HIV & Aids
HIV stands for "Human Immuno-deficiency Virus"
The first word is HUMAN, which means it can only happen to humans. You cannot get HIV from monkeys, mosquitos, bears, lizards, or any other animals.
HIV infects several different cells of the immune system. The average healthy person has between 800-1200 T-cells per sample of blood (about two tablespoons worth.) As more T-cells become infected, there are fewer available to fight off disease (immune-deficiency.)
Diseases which a healthy immune system can overcome become very powerful and even life-threatening for someone with the HIV disease.
AIDS stands for "Acquired Immune Deficiency Syndrome"
ACQUIRED - means you have to do something physical to get it. You are not going to walk down the street and suddenly get AIDS. A person will not get AIDS or HIV in the normal course of day-to-day contact with family, friends or coworkers unless that contact involves unprotected sexual intercourse, sharing of needles, or other exchange of blood.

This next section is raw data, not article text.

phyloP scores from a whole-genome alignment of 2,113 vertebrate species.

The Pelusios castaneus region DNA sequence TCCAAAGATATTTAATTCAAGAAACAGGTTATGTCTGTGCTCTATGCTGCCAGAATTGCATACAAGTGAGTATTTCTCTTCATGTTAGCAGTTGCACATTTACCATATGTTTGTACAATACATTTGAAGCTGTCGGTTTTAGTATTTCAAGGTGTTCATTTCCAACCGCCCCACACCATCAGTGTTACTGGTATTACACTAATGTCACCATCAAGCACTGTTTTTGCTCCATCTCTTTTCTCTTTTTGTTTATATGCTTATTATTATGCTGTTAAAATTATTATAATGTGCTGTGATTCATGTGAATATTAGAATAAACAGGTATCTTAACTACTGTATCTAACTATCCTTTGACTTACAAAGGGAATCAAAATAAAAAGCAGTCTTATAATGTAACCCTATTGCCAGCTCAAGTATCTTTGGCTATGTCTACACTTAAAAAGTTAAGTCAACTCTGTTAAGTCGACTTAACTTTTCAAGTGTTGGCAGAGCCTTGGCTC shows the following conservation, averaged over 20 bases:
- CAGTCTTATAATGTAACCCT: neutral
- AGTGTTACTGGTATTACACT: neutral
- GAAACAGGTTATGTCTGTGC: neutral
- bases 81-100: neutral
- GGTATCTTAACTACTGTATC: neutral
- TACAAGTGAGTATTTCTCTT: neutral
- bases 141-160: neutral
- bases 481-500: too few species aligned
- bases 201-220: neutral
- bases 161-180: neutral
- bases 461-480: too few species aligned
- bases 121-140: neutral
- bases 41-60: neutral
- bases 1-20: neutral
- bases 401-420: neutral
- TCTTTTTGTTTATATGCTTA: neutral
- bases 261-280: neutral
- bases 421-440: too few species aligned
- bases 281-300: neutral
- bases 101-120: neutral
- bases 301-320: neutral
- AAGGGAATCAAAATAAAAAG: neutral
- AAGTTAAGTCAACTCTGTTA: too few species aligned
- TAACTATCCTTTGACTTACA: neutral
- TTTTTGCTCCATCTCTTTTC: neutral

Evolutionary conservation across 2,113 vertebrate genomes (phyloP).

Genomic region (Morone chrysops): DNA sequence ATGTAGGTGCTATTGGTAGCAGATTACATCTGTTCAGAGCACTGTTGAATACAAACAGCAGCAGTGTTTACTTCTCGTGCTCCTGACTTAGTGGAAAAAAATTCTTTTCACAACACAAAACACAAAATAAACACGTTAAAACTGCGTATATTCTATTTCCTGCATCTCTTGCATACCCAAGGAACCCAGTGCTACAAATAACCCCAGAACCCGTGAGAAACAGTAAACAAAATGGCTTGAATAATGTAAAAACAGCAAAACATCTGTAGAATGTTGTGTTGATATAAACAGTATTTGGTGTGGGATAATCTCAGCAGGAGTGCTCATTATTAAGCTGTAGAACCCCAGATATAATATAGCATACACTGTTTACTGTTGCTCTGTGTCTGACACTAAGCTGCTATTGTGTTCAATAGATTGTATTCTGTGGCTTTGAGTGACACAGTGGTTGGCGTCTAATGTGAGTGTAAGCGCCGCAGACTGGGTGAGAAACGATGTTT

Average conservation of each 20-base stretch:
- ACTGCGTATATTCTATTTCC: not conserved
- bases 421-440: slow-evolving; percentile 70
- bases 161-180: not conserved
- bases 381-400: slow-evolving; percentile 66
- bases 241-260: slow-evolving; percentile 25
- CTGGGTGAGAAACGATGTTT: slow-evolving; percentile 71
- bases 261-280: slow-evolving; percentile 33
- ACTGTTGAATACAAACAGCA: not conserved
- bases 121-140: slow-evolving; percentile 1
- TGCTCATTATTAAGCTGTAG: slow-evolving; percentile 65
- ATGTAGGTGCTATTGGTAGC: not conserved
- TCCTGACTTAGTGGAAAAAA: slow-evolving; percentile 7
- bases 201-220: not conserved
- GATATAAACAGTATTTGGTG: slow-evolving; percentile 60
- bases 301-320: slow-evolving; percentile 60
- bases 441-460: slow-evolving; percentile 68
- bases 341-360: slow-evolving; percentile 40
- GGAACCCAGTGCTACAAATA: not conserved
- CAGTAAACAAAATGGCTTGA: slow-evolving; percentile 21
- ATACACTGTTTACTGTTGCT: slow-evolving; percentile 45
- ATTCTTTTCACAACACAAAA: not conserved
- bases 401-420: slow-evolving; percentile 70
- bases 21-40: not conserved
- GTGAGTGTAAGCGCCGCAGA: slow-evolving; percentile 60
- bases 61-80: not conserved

You WILL NOT GET IT : shaking hands, hugging, sharing dishes, showers, bathrooms, telephones, etc...Don't be paranoid!
IMMUNE-DEFICIENCY - means a weakened immune system.
SYNDROME - is a set of illnesses you get because you have AIDS. Some people meet the diagnostic criteria for AIDS by having a presence of one or more of the following conditions:
Kaposi's Sarcoma (KS)
Pneumocystis Carinii Pneumonia (PCP)
One of several designated opportunistic infections (OI)
HIV-related wasting syndrome
Having 200 T-Cells or below
How do you get HIV/AIDS
This virus is passed from one person to another through blood-to-blood contact or by unprotected sexual activity. In addition, infected pregnant women can pass HIV to their babies during pregnacy or delivery, as well as through breast feeding. People become infected with HIV from these bodily fluids:
* vaginal fluids
* breast milk
Most people with HIV infection will develop AIDS.